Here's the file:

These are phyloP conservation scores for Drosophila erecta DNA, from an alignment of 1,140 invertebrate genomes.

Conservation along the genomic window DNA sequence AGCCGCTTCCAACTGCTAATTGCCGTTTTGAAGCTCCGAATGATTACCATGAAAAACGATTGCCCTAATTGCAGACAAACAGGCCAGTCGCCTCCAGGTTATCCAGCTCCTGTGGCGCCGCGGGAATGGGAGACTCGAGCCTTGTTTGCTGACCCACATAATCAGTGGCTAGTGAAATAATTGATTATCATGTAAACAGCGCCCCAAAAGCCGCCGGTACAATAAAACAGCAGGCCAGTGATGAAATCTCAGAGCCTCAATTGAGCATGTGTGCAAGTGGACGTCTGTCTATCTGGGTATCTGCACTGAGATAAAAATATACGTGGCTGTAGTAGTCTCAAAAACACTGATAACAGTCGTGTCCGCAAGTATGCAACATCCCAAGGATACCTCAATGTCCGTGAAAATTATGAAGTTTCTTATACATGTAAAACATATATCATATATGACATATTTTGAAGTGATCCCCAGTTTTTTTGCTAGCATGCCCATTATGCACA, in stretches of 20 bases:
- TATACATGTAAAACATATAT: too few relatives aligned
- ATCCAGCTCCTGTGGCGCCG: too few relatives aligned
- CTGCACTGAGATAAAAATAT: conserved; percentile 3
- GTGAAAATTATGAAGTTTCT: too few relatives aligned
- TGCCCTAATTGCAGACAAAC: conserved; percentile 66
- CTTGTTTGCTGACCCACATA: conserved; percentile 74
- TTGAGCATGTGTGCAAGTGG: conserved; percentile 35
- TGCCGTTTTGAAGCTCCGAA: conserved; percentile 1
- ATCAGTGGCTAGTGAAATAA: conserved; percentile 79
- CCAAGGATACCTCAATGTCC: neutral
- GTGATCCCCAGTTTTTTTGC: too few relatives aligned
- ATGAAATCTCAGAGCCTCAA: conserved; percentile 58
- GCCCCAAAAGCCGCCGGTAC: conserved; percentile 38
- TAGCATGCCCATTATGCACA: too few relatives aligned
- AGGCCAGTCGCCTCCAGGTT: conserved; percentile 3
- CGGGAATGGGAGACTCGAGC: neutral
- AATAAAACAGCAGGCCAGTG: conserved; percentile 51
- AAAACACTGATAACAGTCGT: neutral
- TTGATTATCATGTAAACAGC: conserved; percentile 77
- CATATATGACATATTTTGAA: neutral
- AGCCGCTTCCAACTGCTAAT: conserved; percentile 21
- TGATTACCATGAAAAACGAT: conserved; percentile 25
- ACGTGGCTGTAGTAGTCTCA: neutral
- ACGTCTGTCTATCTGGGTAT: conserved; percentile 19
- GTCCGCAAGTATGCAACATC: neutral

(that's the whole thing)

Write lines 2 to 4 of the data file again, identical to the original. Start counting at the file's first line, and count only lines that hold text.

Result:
Conservation along the genomic window DNA sequence AGCCGCTTCCAACTGCTAATTGCCGTTTTGAAGCTCCGAATGATTACCATGAAAAACGATTGCCCTAATTGCAGACAAACAGGCCAGTCGCCTCCAGGTTATCCAGCTCCTGTGGCGCCGCGGGAATGGGAGACTCGAGCCTTGTTTGCTGACCCACATAATCAGTGGCTAGTGAAATAATTGATTATCATGTAAACAGCGCCCCAAAAGCCGCCGGTACAATAAAACAGCAGGCCAGTGATGAAATCTCAGAGCCTCAATTGAGCATGTGTGCAAGTGGACGTCTGTCTATCTGGGTATCTGCACTGAGATAAAAATATACGTGGCTGTAGTAGTCTCAAAAACACTGATAACAGTCGTGTCCGCAAGTATGCAACATCCCAAGGATACCTCAATGTCCGTGAAAATTATGAAGTTTCTTATACATGTAAAACATATATCATATATGACATATTTTGAAGTGATCCCCAGTTTTTTTGCTAGCATGCCCATTATGCACA, in stretches of 20 bases:
- TATACATGTAAAACATATAT: too few relatives aligned
- ATCCAGCTCCTGTGGCGCCG: too few relatives aligned